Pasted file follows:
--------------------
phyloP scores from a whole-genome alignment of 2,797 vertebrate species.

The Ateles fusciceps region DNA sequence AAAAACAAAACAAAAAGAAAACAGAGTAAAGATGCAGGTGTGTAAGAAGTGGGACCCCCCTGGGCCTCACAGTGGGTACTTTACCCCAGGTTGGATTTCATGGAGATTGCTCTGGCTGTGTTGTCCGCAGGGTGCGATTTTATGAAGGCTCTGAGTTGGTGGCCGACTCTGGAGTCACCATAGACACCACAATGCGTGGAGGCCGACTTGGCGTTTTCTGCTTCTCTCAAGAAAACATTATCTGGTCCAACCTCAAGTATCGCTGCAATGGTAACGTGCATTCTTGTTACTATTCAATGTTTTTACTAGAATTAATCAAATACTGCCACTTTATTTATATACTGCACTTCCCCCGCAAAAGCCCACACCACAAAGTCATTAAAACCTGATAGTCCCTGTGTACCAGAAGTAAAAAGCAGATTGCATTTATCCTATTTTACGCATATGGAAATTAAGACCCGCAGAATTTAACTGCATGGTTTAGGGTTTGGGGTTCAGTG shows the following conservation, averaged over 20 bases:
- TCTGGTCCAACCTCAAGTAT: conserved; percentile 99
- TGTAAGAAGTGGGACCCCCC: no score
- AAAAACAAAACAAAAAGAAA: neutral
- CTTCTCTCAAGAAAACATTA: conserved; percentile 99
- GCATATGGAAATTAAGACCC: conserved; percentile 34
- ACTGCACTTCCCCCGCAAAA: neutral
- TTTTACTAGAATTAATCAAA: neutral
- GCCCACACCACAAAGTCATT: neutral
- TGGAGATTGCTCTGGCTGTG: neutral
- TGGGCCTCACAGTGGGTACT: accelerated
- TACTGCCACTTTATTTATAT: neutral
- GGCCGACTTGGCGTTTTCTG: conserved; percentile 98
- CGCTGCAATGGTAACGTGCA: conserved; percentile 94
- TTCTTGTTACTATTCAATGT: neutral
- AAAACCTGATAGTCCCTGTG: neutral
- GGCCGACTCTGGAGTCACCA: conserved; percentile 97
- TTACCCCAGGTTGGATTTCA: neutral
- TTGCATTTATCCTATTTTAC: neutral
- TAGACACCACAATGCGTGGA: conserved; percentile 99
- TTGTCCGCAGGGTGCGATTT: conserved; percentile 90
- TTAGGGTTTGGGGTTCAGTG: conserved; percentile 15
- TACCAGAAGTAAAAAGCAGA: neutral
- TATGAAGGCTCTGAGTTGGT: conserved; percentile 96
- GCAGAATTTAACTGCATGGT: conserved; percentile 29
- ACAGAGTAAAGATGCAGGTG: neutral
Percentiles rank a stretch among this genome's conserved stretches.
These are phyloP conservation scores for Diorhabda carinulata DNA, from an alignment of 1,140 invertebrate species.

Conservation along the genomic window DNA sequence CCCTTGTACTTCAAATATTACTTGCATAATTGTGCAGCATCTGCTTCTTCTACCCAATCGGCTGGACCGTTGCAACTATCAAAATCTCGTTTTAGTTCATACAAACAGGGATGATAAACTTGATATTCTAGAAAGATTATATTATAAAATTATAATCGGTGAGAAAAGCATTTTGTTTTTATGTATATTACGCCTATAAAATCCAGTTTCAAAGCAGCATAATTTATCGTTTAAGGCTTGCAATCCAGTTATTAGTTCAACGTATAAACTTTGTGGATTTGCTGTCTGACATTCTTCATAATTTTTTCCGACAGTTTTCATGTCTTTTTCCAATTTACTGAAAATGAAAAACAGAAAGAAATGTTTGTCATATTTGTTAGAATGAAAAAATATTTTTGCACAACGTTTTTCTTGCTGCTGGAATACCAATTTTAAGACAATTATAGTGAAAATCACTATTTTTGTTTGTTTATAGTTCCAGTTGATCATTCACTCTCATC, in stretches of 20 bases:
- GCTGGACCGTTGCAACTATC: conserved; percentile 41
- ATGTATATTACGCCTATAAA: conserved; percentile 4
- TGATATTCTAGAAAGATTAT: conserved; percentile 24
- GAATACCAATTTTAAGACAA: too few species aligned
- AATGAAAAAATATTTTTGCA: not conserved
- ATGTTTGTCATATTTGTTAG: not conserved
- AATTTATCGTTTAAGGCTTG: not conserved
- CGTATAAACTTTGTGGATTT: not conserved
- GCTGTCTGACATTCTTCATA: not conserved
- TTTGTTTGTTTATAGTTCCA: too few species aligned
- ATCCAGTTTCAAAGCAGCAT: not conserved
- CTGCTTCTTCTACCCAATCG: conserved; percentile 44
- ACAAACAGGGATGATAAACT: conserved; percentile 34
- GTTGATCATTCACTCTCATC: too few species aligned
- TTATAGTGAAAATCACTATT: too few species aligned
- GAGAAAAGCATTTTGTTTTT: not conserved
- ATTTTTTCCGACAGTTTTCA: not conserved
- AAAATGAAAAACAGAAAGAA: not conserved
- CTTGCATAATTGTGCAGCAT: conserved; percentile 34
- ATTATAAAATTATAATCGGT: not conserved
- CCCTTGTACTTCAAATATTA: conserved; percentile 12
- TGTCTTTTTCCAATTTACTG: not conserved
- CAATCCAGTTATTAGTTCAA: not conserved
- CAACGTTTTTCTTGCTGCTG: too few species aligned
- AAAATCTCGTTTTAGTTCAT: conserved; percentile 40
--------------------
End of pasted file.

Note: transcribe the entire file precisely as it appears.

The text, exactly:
phyloP scores from a whole-genome alignment of 2,797 vertebrate species.

The Ateles fusciceps region DNA sequence AAAAACAAAACAAAAAGAAAACAGAGTAAAGATGCAGGTGTGTAAGAAGTGGGACCCCCCTGGGCCTCACAGTGGGTACTTTACCCCAGGTTGGATTTCATGGAGATTGCTCTGGCTGTGTTGTCCGCAGGGTGCGATTTTATGAAGGCTCTGAGTTGGTGGCCGACTCTGGAGTCACCATAGACACCACAATGCGTGGAGGCCGACTTGGCGTTTTCTGCTTCTCTCAAGAAAACATTATCTGGTCCAACCTCAAGTATCGCTGCAATGGTAACGTGCATTCTTGTTACTATTCAATGTTTTTACTAGAATTAATCAAATACTGCCACTTTATTTATATACTGCACTTCCCCCGCAAAAGCCCACACCACAAAGTCATTAAAACCTGATAGTCCCTGTGTACCAGAAGTAAAAAGCAGATTGCATTTATCCTATTTTACGCATATGGAAATTAAGACCCGCAGAATTTAACTGCATGGTTTAGGGTTTGGGGTTCAGTG shows the following conservation, averaged over 20 bases:
- TCTGGTCCAACCTCAAGTAT: conserved; percentile 99
- TGTAAGAAGTGGGACCCCCC: no score
- AAAAACAAAACAAAAAGAAA: neutral
- CTTCTCTCAAGAAAACATTA: conserved; percentile 99
- GCATATGGAAATTAAGACCC: conserved; percentile 34
- ACTGCACTTCCCCCGCAAAA: neutral
- TTTTACTAGAATTAATCAAA: neutral
- GCCCACACCACAAAGTCATT: neutral
- TGGAGATTGCTCTGGCTGTG: neutral
- TGGGCCTCACAGTGGGTACT: accelerated
- TACTGCCACTTTATTTATAT: neutral
- GGCCGACTTGGCGTTTTCTG: conserved; percentile 98
- CGCTGCAATGGTAACGTGCA: conserved; percentile 94
- TTCTTGTTACTATTCAATGT: neutral
- AAAACCTGATAGTCCCTGTG: neutral
- GGCCGACTCTGGAGTCACCA: conserved; percentile 97
- TTACCCCAGGTTGGATTTCA: neutral
- TTGCATTTATCCTATTTTAC: neutral
- TAGACACCACAATGCGTGGA: conserved; percentile 99
- TTGTCCGCAGGGTGCGATTT: conserved; percentile 90
- TTAGGGTTTGGGGTTCAGTG: conserved; percentile 15
- TACCAGAAGTAAAAAGCAGA: neutral
- TATGAAGGCTCTGAGTTGGT: conserved; percentile 96
- GCAGAATTTAACTGCATGGT: conserved; percentile 29
- ACAGAGTAAAGATGCAGGTG: neutral
Percentiles rank a stretch among this genome's conserved stretches.
These are phyloP conservation scores for Diorhabda carinulata DNA, from an alignment of 1,140 invertebrate species.

Conservation along the genomic window DNA sequence CCCTTGTACTTCAAATATTACTTGCATAATTGTGCAGCATCTGCTTCTTCTACCCAATCGGCTGGACCGTTGCAACTATCAAAATCTCGTTTTAGTTCATACAAACAGGGATGATAAACTTGATATTCTAGAAAGATTATATTATAAAATTATAATCGGTGAGAAAAGCATTTTGTTTTTATGTATATTACGCCTATAAAATCCAGTTTCAAAGCAGCATAATTTATCGTTTAAGGCTTGCAATCCAGTTATTAGTTCAACGTATAAACTTTGTGGATTTGCTGTCTGACATTCTTCATAATTTTTTCCGACAGTTTTCATGTCTTTTTCCAATTTACTGAAAATGAAAAACAGAAAGAAATGTTTGTCATATTTGTTAGAATGAAAAAATATTTTTGCACAACGTTTTTCTTGCTGCTGGAATACCAATTTTAAGACAATTATAGTGAAAATCACTATTTTTGTTTGTTTATAGTTCCAGTTGATCATTCACTCTCATC, in stretches of 20 bases:
- GCTGGACCGTTGCAACTATC: conserved; percentile 41
- ATGTATATTACGCCTATAAA: conserved; percentile 4
- TGATATTCTAGAAAGATTAT: conserved; percentile 24
- GAATACCAATTTTAAGACAA: too few species aligned
- AATGAAAAAATATTTTTGCA: not conserved
- ATGTTTGTCATATTTGTTAG: not conserved
- AATTTATCGTTTAAGGCTTG: not conserved
- CGTATAAACTTTGTGGATTT: not conserved
- GCTGTCTGACATTCTTCATA: not conserved
- TTTGTTTGTTTATAGTTCCA: too few species aligned
- ATCCAGTTTCAAAGCAGCAT: not conserved
- CTGCTTCTTCTACCCAATCG: conserved; percentile 44
- ACAAACAGGGATGATAAACT: conserved; percentile 34
- GTTGATCATTCACTCTCATC: too few species aligned
- TTATAGTGAAAATCACTATT: too few species aligned
- GAGAAAAGCATTTTGTTTTT: not conserved
- ATTTTTTCCGACAGTTTTCA: not conserved
- AAAATGAAAAACAGAAAGAA: not conserved
- CTTGCATAATTGTGCAGCAT: conserved; percentile 34
- ATTATAAAATTATAATCGGT: not conserved
- CCCTTGTACTTCAAATATTA: conserved; percentile 12
- TGTCTTTTTCCAATTTACTG: not conserved
- CAATCCAGTTATTAGTTCAA: not conserved
- CAACGTTTTTCTTGCTGCTG: too few species aligned
- AAAATCTCGTTTTAGTTCAT: conserved; percentile 40